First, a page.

.jump-link{ display:none }

Friday, 24 October 2014

Sepia Saturday - A Policeman's Lot

Sepia Saturday give bloggers an opportunity to share their family history through photographs.

I came close to giving  up on this prompt  - after all I had nothing on policemen and had  looked already this year at beards, caps and doorway.    

Then inspiration  dawned, thanks to the  Gilbert &  Sullivan Opera and the song "A Policeman's Lot is Not a Happy One" from  "The  Pirates of Penzance", where the policemen have a key hilarious  role in trying to apprehend the pirates.

And that took me back to rather a long time ago when I sang in the chorus of the Edinburgh University Savoy Opera Group.  Our  performances were the highlight of my year, a wonderful experience  and "Pirates" remains my favourite - lovely costume, ringlet hair pieces, great  choruses to sing,  and even some dancing.  How could I ask for more?

The policeman's lot might not have been happy - but mine was! 

  I am third from the right (girl) with the orange lining to my hat.  

There is a police connection  with my family but it puzzled  me and  provoked the question to my father  "What exactly do  you do, Daddy? " 

In the 1950's I have  memories at primary school of being asked every year to fill in a form with personal details, one of which was the occupation of my father.  

I knew the answer to this was   "commercial traveler" - not something I could come to terms with, as to me a traveler meant someone such as Marco Polo or Sir Walter Raleigh who undertook daring journeys across the world in centuries past.  Dad used to go away for days at a time, but usually from  Lancashire to Westmorland and Cumberland - not exactly exotic destinations for an explorer.   

I also remember relating at school that on Sundays he was a policeman - something again  I could not quite understand.   I  saw him go out in the evening  in his uniform, though he did not wear the traditional flowerpot helmet of the regular constables, but a peaked cap.   

The reality was this was a voluntary role as a Special  Constable.  I remember feeling very proud seeing him on duty,   as I stood with the Brownies waving our flags, when the Queen came to Blackpool.   

Click HERE to discover more bloggers' policemen tales


  1. I don't remember ever having to know what my father's occupation was for anything to do with school. He was an automobile insurance underwriter and most likely I wouldn't have had any idea what that was anyway - not until I, myself, went to work for an insurance company as a clerk/receptionist in their auto claims dept. Love the link to the prompt with Gilbert & Sullivan. Perfect choice!

  2. I love G&S and now I'll be singing it all evening! My Dad was a commercial traveller too and co-incidentally in the 50s we lived in Westmoreland which was art of Dad's 'territory'.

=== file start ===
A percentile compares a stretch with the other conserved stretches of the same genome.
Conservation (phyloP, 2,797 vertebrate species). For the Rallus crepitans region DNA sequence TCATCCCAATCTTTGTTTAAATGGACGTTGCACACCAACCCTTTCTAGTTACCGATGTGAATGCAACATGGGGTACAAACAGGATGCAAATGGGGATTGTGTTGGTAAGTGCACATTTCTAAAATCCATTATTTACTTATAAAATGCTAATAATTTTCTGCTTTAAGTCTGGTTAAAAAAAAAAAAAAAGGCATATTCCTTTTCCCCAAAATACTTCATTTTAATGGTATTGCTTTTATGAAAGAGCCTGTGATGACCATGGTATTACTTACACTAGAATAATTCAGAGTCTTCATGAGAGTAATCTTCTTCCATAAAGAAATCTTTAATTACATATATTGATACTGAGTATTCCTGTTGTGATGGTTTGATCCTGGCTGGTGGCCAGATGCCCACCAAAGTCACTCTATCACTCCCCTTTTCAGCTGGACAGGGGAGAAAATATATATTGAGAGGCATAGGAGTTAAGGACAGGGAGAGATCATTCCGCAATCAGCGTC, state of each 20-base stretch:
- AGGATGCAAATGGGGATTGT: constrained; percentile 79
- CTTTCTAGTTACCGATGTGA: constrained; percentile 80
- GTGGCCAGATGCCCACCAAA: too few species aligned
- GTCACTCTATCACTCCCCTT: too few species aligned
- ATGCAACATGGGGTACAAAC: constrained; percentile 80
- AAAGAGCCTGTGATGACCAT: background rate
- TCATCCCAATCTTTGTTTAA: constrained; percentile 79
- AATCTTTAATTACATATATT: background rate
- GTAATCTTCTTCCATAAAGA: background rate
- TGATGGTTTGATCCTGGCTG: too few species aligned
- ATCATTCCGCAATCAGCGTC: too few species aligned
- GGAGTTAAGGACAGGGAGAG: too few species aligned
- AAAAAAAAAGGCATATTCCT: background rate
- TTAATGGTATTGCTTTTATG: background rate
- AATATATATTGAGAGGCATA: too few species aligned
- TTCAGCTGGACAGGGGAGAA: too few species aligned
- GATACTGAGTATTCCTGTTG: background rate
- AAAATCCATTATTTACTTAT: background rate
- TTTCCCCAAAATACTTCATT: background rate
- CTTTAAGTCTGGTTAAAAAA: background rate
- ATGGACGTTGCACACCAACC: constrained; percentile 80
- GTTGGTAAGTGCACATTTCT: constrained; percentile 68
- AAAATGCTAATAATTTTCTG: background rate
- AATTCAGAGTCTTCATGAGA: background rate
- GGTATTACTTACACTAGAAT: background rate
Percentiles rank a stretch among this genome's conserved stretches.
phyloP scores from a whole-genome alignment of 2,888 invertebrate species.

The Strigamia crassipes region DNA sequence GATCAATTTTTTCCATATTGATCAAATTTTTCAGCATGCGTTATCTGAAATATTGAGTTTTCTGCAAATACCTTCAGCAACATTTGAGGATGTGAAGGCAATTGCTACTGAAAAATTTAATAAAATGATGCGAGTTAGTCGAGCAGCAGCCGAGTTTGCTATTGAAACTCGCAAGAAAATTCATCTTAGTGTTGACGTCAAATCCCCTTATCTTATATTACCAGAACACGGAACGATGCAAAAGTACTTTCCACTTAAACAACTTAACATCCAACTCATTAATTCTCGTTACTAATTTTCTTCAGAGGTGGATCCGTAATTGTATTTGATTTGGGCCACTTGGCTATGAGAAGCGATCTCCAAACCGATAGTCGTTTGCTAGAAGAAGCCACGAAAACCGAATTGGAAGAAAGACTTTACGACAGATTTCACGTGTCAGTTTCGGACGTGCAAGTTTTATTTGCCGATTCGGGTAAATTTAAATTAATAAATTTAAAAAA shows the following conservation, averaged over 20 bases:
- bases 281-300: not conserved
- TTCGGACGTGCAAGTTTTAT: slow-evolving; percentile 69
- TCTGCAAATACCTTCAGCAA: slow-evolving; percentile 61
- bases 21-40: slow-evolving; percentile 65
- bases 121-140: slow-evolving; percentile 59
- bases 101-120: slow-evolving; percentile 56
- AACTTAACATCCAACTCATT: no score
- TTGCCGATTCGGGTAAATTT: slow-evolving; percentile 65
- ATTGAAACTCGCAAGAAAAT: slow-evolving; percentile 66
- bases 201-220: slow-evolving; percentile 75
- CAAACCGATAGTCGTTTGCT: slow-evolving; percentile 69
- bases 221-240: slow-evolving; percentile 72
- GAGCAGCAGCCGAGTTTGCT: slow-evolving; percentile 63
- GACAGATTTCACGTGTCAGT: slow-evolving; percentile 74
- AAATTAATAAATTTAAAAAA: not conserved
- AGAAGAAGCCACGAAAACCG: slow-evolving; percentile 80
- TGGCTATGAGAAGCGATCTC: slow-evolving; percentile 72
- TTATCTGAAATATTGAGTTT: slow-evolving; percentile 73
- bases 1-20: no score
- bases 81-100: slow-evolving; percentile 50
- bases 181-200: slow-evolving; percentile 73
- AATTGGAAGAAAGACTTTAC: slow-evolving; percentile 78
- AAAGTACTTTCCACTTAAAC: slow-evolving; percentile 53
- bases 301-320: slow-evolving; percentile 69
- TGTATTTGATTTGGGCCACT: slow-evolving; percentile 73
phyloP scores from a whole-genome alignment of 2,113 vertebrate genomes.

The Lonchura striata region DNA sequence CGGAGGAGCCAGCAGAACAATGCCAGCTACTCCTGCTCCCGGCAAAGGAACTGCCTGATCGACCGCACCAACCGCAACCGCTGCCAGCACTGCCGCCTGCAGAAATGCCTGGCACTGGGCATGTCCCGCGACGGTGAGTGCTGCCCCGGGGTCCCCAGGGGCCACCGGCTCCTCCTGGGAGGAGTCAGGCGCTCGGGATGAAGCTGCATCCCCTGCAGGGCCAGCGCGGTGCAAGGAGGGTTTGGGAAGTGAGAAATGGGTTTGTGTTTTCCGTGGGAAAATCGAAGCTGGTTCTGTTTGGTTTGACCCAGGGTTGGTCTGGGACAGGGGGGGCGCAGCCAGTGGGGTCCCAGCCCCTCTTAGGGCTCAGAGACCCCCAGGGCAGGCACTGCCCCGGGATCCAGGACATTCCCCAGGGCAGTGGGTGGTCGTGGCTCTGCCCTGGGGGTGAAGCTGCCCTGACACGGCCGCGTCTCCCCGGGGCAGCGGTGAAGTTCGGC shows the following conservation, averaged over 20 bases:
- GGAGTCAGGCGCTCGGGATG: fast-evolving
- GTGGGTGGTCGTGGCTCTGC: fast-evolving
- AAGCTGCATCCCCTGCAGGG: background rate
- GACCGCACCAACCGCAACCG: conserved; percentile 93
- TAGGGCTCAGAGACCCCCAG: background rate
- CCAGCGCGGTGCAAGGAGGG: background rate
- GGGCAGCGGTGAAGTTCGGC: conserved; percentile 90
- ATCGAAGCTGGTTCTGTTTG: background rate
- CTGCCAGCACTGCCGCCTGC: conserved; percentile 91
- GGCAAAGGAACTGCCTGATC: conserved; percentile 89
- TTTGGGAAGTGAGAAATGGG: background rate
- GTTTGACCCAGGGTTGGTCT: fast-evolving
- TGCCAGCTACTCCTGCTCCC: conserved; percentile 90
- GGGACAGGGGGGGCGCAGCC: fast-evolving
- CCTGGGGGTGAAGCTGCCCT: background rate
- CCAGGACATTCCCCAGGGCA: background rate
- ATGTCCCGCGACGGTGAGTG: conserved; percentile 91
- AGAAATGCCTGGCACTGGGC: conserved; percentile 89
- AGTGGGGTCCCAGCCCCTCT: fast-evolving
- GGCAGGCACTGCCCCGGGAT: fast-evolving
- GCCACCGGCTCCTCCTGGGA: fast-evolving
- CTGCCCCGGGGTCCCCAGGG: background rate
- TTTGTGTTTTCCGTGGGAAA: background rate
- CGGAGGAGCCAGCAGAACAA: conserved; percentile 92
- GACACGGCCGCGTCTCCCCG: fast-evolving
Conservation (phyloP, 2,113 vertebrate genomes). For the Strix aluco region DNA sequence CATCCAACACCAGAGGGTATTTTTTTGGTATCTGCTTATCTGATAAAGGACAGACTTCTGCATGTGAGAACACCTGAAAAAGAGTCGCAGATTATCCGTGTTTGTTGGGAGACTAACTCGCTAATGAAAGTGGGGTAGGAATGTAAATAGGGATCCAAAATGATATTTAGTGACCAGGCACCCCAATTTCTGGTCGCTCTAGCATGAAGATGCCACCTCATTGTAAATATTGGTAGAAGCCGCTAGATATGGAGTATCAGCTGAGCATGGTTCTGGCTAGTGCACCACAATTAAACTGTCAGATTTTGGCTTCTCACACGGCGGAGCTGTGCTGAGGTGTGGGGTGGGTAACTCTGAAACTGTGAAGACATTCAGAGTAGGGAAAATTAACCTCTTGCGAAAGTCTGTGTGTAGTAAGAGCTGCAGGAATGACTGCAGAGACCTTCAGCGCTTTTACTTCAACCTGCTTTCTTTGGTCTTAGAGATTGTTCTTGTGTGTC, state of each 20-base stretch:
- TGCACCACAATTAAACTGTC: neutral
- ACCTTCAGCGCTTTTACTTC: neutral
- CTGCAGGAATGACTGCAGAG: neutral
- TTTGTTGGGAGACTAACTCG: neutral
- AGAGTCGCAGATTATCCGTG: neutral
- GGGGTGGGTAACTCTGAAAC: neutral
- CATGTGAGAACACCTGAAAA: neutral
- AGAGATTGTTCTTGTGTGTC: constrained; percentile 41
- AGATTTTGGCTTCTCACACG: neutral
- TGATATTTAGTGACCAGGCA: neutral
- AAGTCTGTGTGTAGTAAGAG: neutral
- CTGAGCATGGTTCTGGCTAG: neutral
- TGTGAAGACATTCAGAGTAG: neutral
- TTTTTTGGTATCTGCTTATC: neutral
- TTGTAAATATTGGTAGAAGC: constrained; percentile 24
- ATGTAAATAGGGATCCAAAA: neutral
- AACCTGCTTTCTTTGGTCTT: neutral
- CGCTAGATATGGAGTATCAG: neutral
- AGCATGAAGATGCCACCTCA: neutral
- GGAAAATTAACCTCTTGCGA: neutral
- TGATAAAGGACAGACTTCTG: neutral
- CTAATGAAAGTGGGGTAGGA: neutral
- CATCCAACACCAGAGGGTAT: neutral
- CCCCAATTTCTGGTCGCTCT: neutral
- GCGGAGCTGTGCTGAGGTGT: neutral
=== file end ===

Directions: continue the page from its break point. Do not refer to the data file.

3. About my father's occupation...all I really understood as a small child was that if I misbehaved he would be disbarred and we would starve. Interesting that you remember these childhood impressions. You were fortunate to get to perform in Pirates, one of my favorites too. You look very perky in the photo.

  4. Well of course now I want to know what a Special Constable does. I've never heard of them before.

  5. Somehow I can't help thinking about a Monty Python policeman skit when looking at your G&S photo..

  6. Well you've started something with your reference to a Special Constable. After reading about Special Constables for both England and Australia I certainly wouldn't want to sit a test on who can, where and why ! I have never known anything about them before. Thanks.

  7. I had a post with the same title as yours back in August 2012 and included a video/song the GBS - http://bobscotney.blogspot.com/2012/08/a-policemans-lot-sepia-saturday.html

  8. I thought for sure I had a policeman or sheriff in the family but could find no reference. I'm surprised your photo didn't come to mind immediately. Perfect answer to the prompt.

  9. Thank you to everyone for such interesting comments and yes, Wendy I should have thought of this photograph far earlier than I did. To answer the questions on Special Constables - they still exist and are trained volunteers who work with and support their local police.They come from all walks of life - and they all volunteer a minimum of four hours a week to their local police force, forming a vital link between the regular (full-time) police and the local community.

  10. A perfect photograph, even though they are just acting their parts, and you look lovely too.


Thank you for your comment which will appear on screen after moderation.